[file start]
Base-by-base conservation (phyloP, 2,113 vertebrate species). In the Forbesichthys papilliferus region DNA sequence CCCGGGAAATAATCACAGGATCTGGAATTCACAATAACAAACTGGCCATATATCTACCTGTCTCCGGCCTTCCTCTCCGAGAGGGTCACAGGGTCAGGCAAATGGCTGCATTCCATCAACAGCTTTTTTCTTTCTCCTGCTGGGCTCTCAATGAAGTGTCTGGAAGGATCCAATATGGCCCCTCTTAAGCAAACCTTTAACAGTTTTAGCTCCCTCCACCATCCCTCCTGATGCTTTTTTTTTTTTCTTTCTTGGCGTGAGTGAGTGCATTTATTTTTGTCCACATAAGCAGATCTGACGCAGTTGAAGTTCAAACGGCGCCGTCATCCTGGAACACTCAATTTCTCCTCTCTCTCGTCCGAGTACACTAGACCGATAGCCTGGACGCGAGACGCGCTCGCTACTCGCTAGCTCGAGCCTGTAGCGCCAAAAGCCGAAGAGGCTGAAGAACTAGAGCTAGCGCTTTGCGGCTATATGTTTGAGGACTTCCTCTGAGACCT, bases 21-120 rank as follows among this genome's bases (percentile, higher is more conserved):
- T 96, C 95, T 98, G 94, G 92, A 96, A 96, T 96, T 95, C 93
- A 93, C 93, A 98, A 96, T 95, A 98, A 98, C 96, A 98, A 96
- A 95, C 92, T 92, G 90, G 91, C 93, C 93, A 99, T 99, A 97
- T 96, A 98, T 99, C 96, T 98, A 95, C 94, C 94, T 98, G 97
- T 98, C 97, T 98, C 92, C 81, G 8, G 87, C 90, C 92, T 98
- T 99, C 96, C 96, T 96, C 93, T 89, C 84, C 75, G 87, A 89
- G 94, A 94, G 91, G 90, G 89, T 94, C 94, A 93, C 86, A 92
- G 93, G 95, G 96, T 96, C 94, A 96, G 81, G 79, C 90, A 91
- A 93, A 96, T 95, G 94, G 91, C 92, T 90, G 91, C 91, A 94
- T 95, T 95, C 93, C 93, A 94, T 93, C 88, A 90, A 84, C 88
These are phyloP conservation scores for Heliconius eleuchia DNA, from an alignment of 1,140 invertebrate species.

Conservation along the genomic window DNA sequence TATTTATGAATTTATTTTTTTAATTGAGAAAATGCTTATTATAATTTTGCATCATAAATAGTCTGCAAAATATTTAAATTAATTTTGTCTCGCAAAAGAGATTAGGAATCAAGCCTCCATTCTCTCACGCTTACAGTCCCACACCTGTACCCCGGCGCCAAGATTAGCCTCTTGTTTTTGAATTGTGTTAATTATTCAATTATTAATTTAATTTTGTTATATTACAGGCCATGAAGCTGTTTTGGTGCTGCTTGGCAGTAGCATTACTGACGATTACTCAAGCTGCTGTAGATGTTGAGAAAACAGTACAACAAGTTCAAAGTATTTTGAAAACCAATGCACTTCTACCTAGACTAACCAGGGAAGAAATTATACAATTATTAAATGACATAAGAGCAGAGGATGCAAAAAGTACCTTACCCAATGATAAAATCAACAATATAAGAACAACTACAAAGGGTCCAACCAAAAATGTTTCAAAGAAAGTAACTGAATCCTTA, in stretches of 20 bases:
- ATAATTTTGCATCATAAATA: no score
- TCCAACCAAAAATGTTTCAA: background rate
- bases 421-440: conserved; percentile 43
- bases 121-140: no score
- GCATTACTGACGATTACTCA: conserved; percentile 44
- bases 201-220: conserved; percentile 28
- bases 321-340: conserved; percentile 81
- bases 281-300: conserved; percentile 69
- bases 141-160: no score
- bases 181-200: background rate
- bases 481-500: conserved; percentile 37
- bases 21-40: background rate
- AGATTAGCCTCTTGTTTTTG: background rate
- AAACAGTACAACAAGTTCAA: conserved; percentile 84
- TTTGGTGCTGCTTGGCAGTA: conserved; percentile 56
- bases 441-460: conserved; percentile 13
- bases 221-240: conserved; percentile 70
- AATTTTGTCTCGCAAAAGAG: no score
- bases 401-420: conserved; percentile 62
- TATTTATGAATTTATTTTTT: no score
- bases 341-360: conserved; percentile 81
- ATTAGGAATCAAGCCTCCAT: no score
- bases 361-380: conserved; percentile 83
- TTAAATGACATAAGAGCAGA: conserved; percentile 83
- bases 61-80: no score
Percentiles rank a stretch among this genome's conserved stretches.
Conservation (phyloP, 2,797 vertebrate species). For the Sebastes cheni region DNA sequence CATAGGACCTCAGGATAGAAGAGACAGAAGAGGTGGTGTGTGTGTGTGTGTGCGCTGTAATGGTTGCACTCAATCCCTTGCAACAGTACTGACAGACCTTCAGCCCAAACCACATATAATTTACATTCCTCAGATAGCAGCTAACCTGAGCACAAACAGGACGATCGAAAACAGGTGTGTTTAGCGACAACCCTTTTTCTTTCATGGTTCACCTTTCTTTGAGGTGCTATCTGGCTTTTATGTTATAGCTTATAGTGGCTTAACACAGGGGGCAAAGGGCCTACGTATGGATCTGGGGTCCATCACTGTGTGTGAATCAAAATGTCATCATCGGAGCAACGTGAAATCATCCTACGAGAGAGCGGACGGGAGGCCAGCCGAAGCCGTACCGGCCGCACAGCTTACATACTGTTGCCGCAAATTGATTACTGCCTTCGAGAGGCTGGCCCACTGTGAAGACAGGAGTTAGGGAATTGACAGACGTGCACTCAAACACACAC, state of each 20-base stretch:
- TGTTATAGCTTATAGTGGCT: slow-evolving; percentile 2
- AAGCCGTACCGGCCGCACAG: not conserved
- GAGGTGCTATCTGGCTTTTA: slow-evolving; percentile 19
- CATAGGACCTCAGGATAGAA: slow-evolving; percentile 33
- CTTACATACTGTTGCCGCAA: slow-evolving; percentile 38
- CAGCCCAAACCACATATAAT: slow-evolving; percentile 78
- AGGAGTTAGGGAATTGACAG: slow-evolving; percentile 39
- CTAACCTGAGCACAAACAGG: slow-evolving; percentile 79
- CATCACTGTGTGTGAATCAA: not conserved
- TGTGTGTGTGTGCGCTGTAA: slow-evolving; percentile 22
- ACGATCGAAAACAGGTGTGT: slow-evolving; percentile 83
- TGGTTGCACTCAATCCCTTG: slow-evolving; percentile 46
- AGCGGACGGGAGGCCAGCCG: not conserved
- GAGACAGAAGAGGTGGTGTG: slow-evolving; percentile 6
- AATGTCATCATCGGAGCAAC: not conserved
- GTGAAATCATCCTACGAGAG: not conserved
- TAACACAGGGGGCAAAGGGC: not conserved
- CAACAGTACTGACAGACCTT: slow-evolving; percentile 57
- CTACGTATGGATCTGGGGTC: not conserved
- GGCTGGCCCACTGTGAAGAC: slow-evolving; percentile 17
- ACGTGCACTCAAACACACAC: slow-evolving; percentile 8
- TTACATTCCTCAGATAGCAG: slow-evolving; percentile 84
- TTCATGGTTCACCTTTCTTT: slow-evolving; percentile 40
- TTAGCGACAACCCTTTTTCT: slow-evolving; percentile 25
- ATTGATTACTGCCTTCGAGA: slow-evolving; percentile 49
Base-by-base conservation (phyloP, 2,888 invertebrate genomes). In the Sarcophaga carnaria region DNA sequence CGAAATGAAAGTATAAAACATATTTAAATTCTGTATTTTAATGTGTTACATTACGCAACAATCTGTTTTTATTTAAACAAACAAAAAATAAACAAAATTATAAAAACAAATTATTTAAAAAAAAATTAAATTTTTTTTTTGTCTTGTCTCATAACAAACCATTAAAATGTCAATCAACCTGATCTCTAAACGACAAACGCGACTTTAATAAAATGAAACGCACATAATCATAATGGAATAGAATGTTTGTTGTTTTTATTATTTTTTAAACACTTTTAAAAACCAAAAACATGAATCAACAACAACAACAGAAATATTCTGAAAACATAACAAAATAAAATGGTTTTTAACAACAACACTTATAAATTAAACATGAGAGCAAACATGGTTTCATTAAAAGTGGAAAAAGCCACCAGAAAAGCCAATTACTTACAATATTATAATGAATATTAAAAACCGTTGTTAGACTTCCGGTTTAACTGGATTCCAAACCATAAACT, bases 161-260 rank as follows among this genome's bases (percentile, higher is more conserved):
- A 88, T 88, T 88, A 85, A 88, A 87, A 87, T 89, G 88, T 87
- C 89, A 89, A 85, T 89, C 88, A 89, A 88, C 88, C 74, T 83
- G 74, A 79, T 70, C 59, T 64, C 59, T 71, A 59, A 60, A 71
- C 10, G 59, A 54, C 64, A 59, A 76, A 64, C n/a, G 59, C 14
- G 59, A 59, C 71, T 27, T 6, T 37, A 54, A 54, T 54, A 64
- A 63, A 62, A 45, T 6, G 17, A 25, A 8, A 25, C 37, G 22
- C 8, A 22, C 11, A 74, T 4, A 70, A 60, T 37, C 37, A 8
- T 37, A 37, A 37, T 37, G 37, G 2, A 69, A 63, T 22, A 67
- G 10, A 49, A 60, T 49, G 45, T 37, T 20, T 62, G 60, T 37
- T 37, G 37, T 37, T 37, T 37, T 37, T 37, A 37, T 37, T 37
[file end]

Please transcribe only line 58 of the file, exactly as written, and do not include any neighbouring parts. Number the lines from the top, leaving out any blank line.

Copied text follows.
- CAACAGTACTGACAGACCTT: slow-evolving; percentile 57